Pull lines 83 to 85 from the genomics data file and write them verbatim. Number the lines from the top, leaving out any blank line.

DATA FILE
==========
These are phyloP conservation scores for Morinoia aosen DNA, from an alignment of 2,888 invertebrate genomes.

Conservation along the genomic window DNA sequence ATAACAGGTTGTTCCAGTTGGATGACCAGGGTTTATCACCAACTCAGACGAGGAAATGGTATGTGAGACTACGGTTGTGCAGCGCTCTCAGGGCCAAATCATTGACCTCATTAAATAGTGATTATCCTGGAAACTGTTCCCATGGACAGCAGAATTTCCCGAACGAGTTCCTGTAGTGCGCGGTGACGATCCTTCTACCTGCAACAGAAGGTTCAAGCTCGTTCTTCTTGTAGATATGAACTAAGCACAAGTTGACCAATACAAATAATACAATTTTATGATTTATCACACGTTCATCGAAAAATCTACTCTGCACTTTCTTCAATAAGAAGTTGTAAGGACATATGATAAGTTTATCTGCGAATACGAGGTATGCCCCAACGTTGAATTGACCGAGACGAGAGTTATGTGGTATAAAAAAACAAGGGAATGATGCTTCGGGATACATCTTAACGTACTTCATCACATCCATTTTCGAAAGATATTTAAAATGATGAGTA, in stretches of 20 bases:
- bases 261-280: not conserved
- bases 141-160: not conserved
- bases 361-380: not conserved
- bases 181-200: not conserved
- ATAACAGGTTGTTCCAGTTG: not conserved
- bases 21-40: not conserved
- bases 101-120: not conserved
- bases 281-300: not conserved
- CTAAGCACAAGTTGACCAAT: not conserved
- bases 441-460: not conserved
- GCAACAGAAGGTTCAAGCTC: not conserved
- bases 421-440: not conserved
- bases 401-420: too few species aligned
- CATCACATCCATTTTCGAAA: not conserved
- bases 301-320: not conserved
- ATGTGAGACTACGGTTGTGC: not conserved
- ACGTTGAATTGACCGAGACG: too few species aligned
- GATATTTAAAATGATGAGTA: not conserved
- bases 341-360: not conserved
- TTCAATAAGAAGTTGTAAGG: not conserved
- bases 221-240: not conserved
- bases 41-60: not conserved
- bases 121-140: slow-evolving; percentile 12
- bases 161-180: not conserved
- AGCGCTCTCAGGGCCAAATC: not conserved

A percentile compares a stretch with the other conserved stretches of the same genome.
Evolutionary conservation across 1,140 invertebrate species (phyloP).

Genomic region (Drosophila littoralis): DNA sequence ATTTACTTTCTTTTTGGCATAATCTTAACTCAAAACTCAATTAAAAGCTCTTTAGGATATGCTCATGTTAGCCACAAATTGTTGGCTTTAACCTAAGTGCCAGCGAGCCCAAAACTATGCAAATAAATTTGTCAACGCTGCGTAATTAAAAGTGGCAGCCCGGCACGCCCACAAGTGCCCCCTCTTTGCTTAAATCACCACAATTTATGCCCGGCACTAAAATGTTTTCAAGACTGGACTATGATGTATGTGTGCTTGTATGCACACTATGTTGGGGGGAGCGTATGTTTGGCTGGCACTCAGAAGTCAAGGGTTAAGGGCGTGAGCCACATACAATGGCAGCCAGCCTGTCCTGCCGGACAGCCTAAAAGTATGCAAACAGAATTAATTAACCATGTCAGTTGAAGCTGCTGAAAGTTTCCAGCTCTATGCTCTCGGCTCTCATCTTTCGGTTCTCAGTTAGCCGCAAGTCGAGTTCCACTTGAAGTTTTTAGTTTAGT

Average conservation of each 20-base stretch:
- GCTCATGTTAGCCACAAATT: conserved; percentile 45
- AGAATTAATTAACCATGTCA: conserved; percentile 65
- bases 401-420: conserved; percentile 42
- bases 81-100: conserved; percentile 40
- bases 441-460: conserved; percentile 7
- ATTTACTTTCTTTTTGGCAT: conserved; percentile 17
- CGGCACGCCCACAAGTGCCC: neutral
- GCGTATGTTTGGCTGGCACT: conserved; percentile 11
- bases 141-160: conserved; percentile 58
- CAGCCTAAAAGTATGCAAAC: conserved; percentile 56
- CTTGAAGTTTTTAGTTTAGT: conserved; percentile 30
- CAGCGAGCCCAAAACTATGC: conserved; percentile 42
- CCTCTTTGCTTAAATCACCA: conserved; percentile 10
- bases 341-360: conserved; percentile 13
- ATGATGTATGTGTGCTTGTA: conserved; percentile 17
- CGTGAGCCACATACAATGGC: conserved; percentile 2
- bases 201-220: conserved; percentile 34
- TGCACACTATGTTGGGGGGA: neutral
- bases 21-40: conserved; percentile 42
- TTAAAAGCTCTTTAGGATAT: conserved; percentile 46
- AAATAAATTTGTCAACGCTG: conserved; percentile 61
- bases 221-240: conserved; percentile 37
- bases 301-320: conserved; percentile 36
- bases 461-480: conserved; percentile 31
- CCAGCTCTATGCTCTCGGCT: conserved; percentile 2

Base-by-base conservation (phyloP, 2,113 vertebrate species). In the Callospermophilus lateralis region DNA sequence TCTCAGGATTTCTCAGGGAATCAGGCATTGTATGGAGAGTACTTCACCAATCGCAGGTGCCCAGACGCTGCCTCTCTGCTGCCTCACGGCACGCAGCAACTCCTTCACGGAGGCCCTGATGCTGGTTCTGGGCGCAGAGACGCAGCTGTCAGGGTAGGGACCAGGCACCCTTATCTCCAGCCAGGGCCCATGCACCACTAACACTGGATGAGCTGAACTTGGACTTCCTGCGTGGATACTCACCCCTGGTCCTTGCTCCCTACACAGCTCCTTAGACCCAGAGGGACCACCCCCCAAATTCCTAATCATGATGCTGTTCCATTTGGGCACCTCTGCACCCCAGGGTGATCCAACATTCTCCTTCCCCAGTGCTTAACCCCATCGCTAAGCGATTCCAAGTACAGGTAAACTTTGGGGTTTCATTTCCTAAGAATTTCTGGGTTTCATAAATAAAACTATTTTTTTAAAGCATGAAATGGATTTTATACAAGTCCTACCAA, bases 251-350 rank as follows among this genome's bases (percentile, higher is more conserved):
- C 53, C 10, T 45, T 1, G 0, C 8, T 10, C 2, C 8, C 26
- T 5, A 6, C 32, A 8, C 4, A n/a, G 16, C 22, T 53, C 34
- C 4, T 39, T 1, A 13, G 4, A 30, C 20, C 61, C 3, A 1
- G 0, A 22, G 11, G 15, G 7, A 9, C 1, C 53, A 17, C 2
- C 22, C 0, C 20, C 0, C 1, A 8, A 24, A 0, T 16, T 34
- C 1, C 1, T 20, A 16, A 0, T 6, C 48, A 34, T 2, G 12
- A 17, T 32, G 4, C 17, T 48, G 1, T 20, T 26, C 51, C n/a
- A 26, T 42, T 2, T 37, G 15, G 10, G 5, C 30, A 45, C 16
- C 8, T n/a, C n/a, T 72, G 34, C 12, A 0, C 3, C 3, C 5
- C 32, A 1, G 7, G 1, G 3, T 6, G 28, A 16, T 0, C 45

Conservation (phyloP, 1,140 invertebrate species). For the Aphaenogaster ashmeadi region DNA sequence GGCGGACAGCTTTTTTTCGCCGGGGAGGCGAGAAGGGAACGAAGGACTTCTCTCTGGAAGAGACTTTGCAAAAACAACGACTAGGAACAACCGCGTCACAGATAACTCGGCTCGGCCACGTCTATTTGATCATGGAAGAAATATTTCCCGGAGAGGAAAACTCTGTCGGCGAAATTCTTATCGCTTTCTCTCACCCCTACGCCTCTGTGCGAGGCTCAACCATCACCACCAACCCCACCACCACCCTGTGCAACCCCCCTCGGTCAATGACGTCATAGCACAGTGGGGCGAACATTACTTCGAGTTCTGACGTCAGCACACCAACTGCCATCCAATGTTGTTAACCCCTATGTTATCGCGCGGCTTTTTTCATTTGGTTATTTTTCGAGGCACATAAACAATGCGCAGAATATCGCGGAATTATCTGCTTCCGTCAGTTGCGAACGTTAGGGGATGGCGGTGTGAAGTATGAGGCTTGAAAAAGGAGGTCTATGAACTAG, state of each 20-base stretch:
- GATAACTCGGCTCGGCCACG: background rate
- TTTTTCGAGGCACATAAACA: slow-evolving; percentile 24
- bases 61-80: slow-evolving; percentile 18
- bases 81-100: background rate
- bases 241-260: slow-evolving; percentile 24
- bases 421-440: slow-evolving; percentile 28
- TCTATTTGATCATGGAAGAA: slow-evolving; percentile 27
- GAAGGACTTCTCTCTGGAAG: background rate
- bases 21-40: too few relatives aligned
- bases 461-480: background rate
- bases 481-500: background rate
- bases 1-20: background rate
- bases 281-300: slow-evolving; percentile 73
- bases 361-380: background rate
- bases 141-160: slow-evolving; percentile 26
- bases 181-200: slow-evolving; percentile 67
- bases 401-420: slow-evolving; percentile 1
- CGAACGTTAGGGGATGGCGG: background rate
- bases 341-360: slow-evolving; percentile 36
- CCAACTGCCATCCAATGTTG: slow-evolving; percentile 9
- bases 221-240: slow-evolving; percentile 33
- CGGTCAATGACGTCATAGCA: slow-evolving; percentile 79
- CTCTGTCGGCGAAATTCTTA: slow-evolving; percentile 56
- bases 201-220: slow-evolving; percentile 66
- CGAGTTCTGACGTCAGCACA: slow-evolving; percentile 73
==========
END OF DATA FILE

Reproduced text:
- bases 141-160: slow-evolving; percentile 26
- bases 181-200: slow-evolving; percentile 67
- bases 401-420: slow-evolving; percentile 1